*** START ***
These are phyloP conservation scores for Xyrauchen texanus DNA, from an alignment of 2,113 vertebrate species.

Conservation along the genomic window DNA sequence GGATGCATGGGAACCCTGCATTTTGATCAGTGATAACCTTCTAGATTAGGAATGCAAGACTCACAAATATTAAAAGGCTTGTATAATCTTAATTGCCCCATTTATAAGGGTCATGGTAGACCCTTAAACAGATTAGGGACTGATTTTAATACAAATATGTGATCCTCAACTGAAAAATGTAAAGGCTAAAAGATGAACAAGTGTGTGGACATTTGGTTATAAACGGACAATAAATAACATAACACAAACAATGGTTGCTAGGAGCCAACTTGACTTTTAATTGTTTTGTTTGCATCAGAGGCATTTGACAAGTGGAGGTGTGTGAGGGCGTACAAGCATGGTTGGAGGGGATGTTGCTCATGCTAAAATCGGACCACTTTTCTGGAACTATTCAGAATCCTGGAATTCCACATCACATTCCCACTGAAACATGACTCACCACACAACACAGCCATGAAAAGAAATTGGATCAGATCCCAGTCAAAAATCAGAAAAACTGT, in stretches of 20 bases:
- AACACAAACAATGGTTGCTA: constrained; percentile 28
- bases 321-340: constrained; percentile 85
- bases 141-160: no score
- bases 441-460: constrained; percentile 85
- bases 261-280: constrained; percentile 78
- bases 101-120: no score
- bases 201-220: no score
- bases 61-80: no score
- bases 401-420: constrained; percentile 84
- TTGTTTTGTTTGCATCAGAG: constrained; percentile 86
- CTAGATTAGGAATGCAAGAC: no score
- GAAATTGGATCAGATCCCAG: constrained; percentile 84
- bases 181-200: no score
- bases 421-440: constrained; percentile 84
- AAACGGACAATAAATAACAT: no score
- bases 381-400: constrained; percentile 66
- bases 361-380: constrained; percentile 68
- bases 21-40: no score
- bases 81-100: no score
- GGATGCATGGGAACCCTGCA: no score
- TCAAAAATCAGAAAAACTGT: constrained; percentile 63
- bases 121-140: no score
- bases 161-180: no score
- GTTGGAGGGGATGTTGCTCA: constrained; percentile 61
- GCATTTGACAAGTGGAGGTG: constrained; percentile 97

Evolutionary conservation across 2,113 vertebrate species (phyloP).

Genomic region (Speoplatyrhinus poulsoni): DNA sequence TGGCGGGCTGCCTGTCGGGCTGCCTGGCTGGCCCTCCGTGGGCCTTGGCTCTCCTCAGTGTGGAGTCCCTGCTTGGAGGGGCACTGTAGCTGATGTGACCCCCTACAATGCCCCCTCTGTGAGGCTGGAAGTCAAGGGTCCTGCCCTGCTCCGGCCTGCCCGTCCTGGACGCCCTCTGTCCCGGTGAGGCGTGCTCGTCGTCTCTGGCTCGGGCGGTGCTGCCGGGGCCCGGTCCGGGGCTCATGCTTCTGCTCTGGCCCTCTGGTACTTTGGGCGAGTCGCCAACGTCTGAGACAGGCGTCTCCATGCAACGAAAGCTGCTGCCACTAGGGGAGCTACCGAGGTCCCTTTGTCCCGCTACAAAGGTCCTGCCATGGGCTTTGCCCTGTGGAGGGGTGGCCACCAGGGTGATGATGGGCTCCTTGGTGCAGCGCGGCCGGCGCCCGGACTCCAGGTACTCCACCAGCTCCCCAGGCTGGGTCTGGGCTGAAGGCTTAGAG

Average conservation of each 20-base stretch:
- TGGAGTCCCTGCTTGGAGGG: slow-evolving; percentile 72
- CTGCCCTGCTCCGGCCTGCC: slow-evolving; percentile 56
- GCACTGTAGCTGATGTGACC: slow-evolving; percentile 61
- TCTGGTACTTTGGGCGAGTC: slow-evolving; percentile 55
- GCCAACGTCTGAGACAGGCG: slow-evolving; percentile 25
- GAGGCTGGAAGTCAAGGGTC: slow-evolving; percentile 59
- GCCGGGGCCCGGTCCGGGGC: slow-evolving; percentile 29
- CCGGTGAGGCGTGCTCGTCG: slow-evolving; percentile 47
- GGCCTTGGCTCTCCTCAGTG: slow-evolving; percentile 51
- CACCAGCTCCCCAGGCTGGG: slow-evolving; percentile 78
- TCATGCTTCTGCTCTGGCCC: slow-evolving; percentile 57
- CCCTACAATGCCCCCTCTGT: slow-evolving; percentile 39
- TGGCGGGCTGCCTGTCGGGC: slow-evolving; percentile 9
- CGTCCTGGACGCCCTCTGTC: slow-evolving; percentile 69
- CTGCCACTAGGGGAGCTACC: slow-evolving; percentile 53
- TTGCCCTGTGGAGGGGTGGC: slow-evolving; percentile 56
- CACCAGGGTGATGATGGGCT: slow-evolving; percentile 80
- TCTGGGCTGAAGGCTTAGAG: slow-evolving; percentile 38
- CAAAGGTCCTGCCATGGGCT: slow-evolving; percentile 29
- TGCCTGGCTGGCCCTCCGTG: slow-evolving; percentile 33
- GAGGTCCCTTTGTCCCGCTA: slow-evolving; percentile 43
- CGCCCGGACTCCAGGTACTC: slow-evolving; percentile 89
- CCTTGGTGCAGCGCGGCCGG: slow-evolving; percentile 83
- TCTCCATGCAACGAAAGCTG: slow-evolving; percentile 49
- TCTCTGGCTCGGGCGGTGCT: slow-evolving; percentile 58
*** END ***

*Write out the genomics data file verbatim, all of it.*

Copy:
These are phyloP conservation scores for Xyrauchen texanus DNA, from an alignment of 2,113 vertebrate species.

Conservation along the genomic window DNA sequence GGATGCATGGGAACCCTGCATTTTGATCAGTGATAACCTTCTAGATTAGGAATGCAAGACTCACAAATATTAAAAGGCTTGTATAATCTTAATTGCCCCATTTATAAGGGTCATGGTAGACCCTTAAACAGATTAGGGACTGATTTTAATACAAATATGTGATCCTCAACTGAAAAATGTAAAGGCTAAAAGATGAACAAGTGTGTGGACATTTGGTTATAAACGGACAATAAATAACATAACACAAACAATGGTTGCTAGGAGCCAACTTGACTTTTAATTGTTTTGTTTGCATCAGAGGCATTTGACAAGTGGAGGTGTGTGAGGGCGTACAAGCATGGTTGGAGGGGATGTTGCTCATGCTAAAATCGGACCACTTTTCTGGAACTATTCAGAATCCTGGAATTCCACATCACATTCCCACTGAAACATGACTCACCACACAACACAGCCATGAAAAGAAATTGGATCAGATCCCAGTCAAAAATCAGAAAAACTGT, in stretches of 20 bases:
- AACACAAACAATGGTTGCTA: constrained; percentile 28
- bases 321-340: constrained; percentile 85
- bases 141-160: no score
- bases 441-460: constrained; percentile 85
- bases 261-280: constrained; percentile 78
- bases 101-120: no score
- bases 201-220: no score
- bases 61-80: no score
- bases 401-420: constrained; percentile 84
- TTGTTTTGTTTGCATCAGAG: constrained; percentile 86
- CTAGATTAGGAATGCAAGAC: no score
- GAAATTGGATCAGATCCCAG: constrained; percentile 84
- bases 181-200: no score
- bases 421-440: constrained; percentile 84
- AAACGGACAATAAATAACAT: no score
- bases 381-400: constrained; percentile 66
- bases 361-380: constrained; percentile 68
- bases 21-40: no score
- bases 81-100: no score
- GGATGCATGGGAACCCTGCA: no score
- TCAAAAATCAGAAAAACTGT: constrained; percentile 63
- bases 121-140: no score
- bases 161-180: no score
- GTTGGAGGGGATGTTGCTCA: constrained; percentile 61
- GCATTTGACAAGTGGAGGTG: constrained; percentile 97

Evolutionary conservation across 2,113 vertebrate species (phyloP).

Genomic region (Speoplatyrhinus poulsoni): DNA sequence TGGCGGGCTGCCTGTCGGGCTGCCTGGCTGGCCCTCCGTGGGCCTTGGCTCTCCTCAGTGTGGAGTCCCTGCTTGGAGGGGCACTGTAGCTGATGTGACCCCCTACAATGCCCCCTCTGTGAGGCTGGAAGTCAAGGGTCCTGCCCTGCTCCGGCCTGCCCGTCCTGGACGCCCTCTGTCCCGGTGAGGCGTGCTCGTCGTCTCTGGCTCGGGCGGTGCTGCCGGGGCCCGGTCCGGGGCTCATGCTTCTGCTCTGGCCCTCTGGTACTTTGGGCGAGTCGCCAACGTCTGAGACAGGCGTCTCCATGCAACGAAAGCTGCTGCCACTAGGGGAGCTACCGAGGTCCCTTTGTCCCGCTACAAAGGTCCTGCCATGGGCTTTGCCCTGTGGAGGGGTGGCCACCAGGGTGATGATGGGCTCCTTGGTGCAGCGCGGCCGGCGCCCGGACTCCAGGTACTCCACCAGCTCCCCAGGCTGGGTCTGGGCTGAAGGCTTAGAG

Average conservation of each 20-base stretch:
- TGGAGTCCCTGCTTGGAGGG: slow-evolving; percentile 72
- CTGCCCTGCTCCGGCCTGCC: slow-evolving; percentile 56
- GCACTGTAGCTGATGTGACC: slow-evolving; percentile 61
- TCTGGTACTTTGGGCGAGTC: slow-evolving; percentile 55
- GCCAACGTCTGAGACAGGCG: slow-evolving; percentile 25
- GAGGCTGGAAGTCAAGGGTC: slow-evolving; percentile 59
- GCCGGGGCCCGGTCCGGGGC: slow-evolving; percentile 29
- CCGGTGAGGCGTGCTCGTCG: slow-evolving; percentile 47
- GGCCTTGGCTCTCCTCAGTG: slow-evolving; percentile 51
- CACCAGCTCCCCAGGCTGGG: slow-evolving; percentile 78
- TCATGCTTCTGCTCTGGCCC: slow-evolving; percentile 57
- CCCTACAATGCCCCCTCTGT: slow-evolving; percentile 39
- TGGCGGGCTGCCTGTCGGGC: slow-evolving; percentile 9
- CGTCCTGGACGCCCTCTGTC: slow-evolving; percentile 69
- CTGCCACTAGGGGAGCTACC: slow-evolving; percentile 53
- TTGCCCTGTGGAGGGGTGGC: slow-evolving; percentile 56
- CACCAGGGTGATGATGGGCT: slow-evolving; percentile 80
- TCTGGGCTGAAGGCTTAGAG: slow-evolving; percentile 38
- CAAAGGTCCTGCCATGGGCT: slow-evolving; percentile 29
- TGCCTGGCTGGCCCTCCGTG: slow-evolving; percentile 33
- GAGGTCCCTTTGTCCCGCTA: slow-evolving; percentile 43
- CGCCCGGACTCCAGGTACTC: slow-evolving; percentile 89
- CCTTGGTGCAGCGCGGCCGG: slow-evolving; percentile 83
- TCTCCATGCAACGAAAGCTG: slow-evolving; percentile 49
- TCTCTGGCTCGGGCGGTGCT: slow-evolving; percentile 58